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Room 207 at Waukesha City Hall rippled with applause after the city's landmarks commission rejected a petition to remove the historic designation from the former Moor Mud Baths/Grand View Resort, halting plans to level the building.

Waukesha County wasn't joining in the applause as it tries to determine what its next step will be.

The commission on June 1 unanimously voted down the petition, which was submitted by the county, after nearly two hours of discussion among commissioners, county and city staff and several residents. The building, at 500 Riverview Drive, was also the site of the former county Health and Human Services building.

Demolition of the 100-year-old Mud Baths building, which is on both the national and state register of historic places, has been discussed for years, particularly after the county rejected a proposal last fall to turn the site into senior housing. The county included money — around $3.3 million — in its 2016 budget for the demolition, but it needs the commission to remove the building's landmark designation before it can bulldoze the building.

For and against

Preservationists want the building to remain standing and be repurposed, while county officials want the site to become a parking lot for the current health and human services building, 514 Riverview Ave.

Conversation at the June 1 meeting centered on whether the county had made a 'good faith' effort to sell the building. Commissioners ruled the county had not.

'I cannot conceive of any less good faith effort than the county has evidenced here,' said Commissioner Jennifer Wall, who made the motion to reject the petition.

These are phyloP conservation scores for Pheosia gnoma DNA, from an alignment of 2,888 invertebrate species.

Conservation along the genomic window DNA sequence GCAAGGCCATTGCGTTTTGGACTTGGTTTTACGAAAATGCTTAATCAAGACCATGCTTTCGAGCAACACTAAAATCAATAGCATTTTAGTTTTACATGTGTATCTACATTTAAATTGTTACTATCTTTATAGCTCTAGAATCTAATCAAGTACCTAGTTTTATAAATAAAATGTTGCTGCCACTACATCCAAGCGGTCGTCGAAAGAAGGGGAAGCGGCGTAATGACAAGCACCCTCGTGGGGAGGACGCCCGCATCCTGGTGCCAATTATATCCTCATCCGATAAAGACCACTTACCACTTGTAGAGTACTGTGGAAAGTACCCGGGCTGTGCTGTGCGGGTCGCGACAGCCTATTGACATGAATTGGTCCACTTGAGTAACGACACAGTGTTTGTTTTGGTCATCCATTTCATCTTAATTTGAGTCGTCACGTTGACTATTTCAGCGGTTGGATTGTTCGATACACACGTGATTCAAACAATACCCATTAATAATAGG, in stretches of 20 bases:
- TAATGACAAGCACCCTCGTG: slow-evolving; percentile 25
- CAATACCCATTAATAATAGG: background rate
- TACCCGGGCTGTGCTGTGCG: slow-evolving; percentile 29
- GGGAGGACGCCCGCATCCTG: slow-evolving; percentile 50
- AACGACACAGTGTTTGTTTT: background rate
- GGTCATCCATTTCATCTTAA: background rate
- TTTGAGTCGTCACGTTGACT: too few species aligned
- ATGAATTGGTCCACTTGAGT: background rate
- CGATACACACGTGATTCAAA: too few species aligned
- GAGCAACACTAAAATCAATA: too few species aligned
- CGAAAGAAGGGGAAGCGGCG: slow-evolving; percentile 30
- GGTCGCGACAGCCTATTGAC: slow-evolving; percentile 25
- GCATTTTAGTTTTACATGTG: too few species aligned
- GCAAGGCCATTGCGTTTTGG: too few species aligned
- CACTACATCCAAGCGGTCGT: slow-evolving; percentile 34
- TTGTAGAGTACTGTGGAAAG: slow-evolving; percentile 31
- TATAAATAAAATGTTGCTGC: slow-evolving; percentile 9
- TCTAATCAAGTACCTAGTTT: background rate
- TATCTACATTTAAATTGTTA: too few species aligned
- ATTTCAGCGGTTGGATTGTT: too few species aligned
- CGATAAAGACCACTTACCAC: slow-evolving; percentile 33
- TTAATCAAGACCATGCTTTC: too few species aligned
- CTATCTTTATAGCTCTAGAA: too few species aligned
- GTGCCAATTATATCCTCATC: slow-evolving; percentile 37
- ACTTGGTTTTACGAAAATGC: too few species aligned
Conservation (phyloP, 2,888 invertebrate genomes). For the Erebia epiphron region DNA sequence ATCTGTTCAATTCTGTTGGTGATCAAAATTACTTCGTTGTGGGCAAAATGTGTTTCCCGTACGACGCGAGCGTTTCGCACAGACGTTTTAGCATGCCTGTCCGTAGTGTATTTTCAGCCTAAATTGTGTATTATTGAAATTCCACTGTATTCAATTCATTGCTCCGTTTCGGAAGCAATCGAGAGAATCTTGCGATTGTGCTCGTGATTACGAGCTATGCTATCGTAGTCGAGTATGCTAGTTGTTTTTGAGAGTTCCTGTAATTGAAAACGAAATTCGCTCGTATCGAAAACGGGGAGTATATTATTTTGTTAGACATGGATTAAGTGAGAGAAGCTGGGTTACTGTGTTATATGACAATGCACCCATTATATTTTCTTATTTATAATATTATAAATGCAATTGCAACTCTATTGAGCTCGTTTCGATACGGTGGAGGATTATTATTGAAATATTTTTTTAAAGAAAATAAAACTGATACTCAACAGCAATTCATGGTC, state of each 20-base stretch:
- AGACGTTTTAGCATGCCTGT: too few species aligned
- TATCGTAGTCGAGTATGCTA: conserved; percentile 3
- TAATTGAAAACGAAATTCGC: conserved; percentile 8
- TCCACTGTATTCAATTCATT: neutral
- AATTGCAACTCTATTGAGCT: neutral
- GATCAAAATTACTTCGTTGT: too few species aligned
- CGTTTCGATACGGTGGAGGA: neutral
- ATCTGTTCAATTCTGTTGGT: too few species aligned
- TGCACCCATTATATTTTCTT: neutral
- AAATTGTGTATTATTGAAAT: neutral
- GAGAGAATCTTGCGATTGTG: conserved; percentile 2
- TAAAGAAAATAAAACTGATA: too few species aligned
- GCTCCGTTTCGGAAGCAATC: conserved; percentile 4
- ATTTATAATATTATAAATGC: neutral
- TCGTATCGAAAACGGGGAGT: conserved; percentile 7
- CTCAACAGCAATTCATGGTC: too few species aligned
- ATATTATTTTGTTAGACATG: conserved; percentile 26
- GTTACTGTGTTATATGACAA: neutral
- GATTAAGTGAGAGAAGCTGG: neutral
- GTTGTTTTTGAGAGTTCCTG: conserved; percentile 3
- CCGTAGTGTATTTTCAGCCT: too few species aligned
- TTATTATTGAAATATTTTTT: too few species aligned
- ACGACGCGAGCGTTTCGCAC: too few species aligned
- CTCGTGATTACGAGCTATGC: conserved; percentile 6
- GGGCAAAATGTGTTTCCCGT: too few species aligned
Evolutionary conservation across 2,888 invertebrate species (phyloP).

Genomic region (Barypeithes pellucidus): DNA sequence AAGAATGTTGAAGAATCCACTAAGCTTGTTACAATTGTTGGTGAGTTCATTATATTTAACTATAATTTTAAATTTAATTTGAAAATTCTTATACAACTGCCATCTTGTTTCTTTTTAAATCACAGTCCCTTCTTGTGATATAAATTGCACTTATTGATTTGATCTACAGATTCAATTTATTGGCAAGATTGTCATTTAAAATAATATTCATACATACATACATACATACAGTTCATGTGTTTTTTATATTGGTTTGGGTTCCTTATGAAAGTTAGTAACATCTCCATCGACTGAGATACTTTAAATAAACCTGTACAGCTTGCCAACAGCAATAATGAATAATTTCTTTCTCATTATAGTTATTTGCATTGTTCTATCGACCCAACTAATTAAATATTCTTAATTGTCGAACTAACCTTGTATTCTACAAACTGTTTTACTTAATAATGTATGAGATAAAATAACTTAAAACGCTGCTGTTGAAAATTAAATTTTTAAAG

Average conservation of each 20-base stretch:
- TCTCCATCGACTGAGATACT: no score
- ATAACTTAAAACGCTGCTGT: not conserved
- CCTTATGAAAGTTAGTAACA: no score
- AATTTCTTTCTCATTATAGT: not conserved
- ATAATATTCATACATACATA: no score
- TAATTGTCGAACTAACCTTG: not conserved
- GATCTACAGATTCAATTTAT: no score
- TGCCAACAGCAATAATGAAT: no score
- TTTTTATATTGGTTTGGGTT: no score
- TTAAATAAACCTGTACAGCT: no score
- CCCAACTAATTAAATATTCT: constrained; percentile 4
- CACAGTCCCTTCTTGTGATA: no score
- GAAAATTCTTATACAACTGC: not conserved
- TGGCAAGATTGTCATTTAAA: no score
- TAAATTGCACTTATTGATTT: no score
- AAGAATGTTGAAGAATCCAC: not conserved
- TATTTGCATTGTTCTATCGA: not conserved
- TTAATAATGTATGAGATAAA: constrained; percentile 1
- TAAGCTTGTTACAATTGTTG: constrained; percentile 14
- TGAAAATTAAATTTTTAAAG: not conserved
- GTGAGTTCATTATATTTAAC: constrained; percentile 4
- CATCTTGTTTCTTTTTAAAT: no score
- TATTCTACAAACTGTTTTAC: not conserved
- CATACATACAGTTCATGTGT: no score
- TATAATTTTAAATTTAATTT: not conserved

Waukesha County Director of Public Works Allison Bussler challenged that characterization of the petition and said there are a number of problems with and mounting expenses for the building.

County's effort

The county must prove it owned the building before a landmark designation was granted and that it made reasonable and sincere efforts to market the building before a rescission of a historic designation can be granted.

Bussler outlined the county's request for proposal process and time line, which she said aligned with city code, and stressed that only one developer, Madison-based Gorman and Co., submitted a plan for the Mud Baths building despite two efforts by the county to sell the property.

That plan, for senior housing, was rejected by the county board last September primarily because it lacked a sufficient amount of information, Bussler said.

City Community Development Specialist Jeff Fortin argued that the county had included unreasonable terms, such as a short-term lease, in its RFP that likely would have discourage developers from taking on the project.

Bussler called Fortin's assessment inaccurate.

Next step

According to city staff, the county can appeal the commission's decision with the city's administrative review board or make additional attempts to sell the building and file another rescission petition.

The county's primary concern for maintaining the building is cost.

The building has significant structural deficiencies, corrosion and asbestos, and the cost to update the air handling units, electrical and plumbing infrastructures and interior finishes totals more than $24 million, Bussler said.

However, she added, there are additional problems with the site.

Last December, seven people were accused of vandalizing the vacant building, and, Bussler said, eight arrests have been made there.

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